7
\$\begingroup\$

I'm trying to build a latching switch connected to a door and would appreciate ideas.

The switch is connected to a microcontroller input pin, and I'd like it to operate as follows: When a person opens and closes the door, it latches on. It remains on until it is reset in software.

The basic idea is to time how long since the door was opened and closed again, and do something based on that. Once I have done this, I can reset the switch again. It does not matter if the door is opened or closed several times.

I'm not sure where to start, so any ideas welcome.

\$\endgroup\$
  • \$\begingroup\$ So do you have an idea about how you want to sense when the door is open or closed, or is that part of the question? Also, would you say that you are primarily interested in when the door opens and closes, not in a "latch"? \$\endgroup\$ – W5VO May 19 '10 at 3:22
  • \$\begingroup\$ Good point. That is part of the question :) I don't mind when the door opens and closes, just that it has done so. \$\endgroup\$ – Dirk May 19 '10 at 11:03
9
\$\begingroup\$

Most modern MCUs like the Atmel AVR (used in Arduino) have the ability to sleep in a very low power state (< 1 uA) and wake up from a variety of sources including low-power timer driven by 32 kHz crystal or pin change interrupts. Using a pin change interrupt or a low level triggered interrupt can wake up the AVR microcontroller from deep power down. Then the state can be saved in a program variable. See http://www.atmel.com/avr

An alternative hardware-only approach to a latching switch is the RS latch built from two 2 input NOR or NAND gates with output fed back to one of the 2 inputs. Whenever the output goes high, the feedback holds it in that state until the other input is pulled high to reset the latch.

Atmelfaebrian

\$\endgroup\$
  • \$\begingroup\$ If you have a controller, it probably makes sense to use it. It may also have power down modes that allow a timer or rtc to keep running so you can still keep time while the cpu sleeps. Alternatively, you could use an external RTC. \$\endgroup\$ – XTL Jun 26 '10 at 22:32
4
\$\begingroup\$

Use a Hall Effect sensor and a magnet on the door. If the sensor picks up a magnetic field, the door is shut. No magnetic field - not shut.

Now you can periodically poll the sensor at whatever rate you want (something long...like 250 ms?). Once you detect no magnetic field, you can start tracking time.

\$\endgroup\$
3
\$\begingroup\$

To clarify, you're not talking about latching the door shut, right? You just mean that the switch latches?

Assuming yes: I'd start with an optical slot sensor and a piece of cardboard attached to the door, and then do the latching in software. Try something like the Rohm RPI-131 from Digikey.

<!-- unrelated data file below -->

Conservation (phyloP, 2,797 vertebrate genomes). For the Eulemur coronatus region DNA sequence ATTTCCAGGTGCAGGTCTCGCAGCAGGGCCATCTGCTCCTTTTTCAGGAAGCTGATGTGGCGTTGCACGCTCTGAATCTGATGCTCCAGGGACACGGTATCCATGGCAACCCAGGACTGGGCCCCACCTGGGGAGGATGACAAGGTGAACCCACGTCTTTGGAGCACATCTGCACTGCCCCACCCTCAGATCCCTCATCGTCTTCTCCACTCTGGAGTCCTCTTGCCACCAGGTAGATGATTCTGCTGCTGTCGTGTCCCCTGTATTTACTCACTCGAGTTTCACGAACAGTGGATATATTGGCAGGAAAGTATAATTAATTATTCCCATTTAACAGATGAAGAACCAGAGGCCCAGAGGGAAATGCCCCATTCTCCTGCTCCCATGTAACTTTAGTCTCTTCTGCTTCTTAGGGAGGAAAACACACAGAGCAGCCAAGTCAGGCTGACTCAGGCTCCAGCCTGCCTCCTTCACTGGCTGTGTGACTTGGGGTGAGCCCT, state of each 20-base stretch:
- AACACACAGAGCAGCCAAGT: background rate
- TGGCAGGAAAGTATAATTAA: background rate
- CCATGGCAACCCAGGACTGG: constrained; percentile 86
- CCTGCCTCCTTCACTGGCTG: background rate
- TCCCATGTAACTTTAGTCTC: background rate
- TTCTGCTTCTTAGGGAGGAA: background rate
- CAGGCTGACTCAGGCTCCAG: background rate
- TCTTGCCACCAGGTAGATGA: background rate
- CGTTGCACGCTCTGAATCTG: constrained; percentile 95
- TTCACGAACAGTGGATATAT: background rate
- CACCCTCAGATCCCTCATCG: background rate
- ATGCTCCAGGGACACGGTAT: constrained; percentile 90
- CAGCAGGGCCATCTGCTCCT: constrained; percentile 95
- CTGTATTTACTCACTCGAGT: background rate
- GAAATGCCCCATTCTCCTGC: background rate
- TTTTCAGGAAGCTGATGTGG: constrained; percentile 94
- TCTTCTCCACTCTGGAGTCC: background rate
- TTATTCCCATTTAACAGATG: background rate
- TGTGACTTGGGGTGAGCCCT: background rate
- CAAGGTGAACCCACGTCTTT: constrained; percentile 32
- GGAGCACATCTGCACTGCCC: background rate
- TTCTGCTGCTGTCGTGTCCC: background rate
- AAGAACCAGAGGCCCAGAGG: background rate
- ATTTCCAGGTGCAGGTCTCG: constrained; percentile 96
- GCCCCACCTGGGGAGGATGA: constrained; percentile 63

\$\endgroup\$
  • 1
    \$\begingroup\$ Yep - not latching the door shut. By "latching" I mean that the switch stays in some state until reset. I know that it is possible to have the MCU listen continuously, but would rather only do that once every few minutes. (I'm really trying to conserve power, so mcu will hopefully spend most of its time asleep) \$\endgroup\$ – Dirk May 19 '10 at 2:20
  • \$\begingroup\$ This is kind of a cool idea, so you'd mount this sensor on the frame and mount a piece of card on the door that breaks the beam when the door is closed? The drawback of this approach is that this type of sensor is always on, and looking at the datasheet it draws between 50-100 mA. \$\endgroup\$ – vicatcu May 19 '10 at 15:55
  • \$\begingroup\$ I bet you could solve that mechanically. Maybe the cardboard could actually be a scrap of plastic that's bent so it fits into the slot sensor. When the door opens, it pulls out of the slot and un-bends, but when the door closes, it doesn't fit back into the slot. (It would need to be reset by hand, but from the question, I think that's OK.) Then you could turn the sensor off almost all the time. \$\endgroup\$ – pingswept May 19 '10 at 19:22
  • \$\begingroup\$ If polling, the sensor only needs to be on when it's polled. Arrange it so the controller can switch it on/off. \$\endgroup\$ – XTL Jun 26 '10 at 22:34
3
\$\begingroup\$

I would do something super simple, like a contact "switch" and do the "latching" logic in software. That is to say, just use two pieces of metal, one on the door and one on the frame that "touch" when the door is closed and separate when the door is open. Make the input pin have the internal pullup enabled. Attach the metal that is on the frame to your MCU input pin. Attach the metal that is on the door to GND (common to your MCU GND). When the door is closed that input will read "0", when the door is open that input will read "1". I think you can then even wake up on a logic level transition on that pin (I think that's how it works anyway). You can also couple this wakeup with a "periodic" wakeup from a timer interrupt as suggested by others.

\$\endgroup\$
  • \$\begingroup\$ I agree. It's simplest to have the hardware only sense "door closed" or "door open", and have the software keep track of whether the door has ever been opened, how long the door has been open, how long the door has been closed, etc. The above "2 pieces of metal" is fine for prototyping. Later you may want to switch to some other door sensor less vulnerable to static charge. -- a magnet and a hall effect sensor, a spot painted white and an optical reflective sensor, etc. Anything that gives you a "0" when the door is open and a "1" when the door is closed. \$\endgroup\$ – davidcary May 31 '10 at 23:34

Your Answer

By clicking “Post Your Answer”, you agree to our terms of service, privacy policy and cookie policy

Not the answer you're looking for? Browse other questions tagged or ask your own question.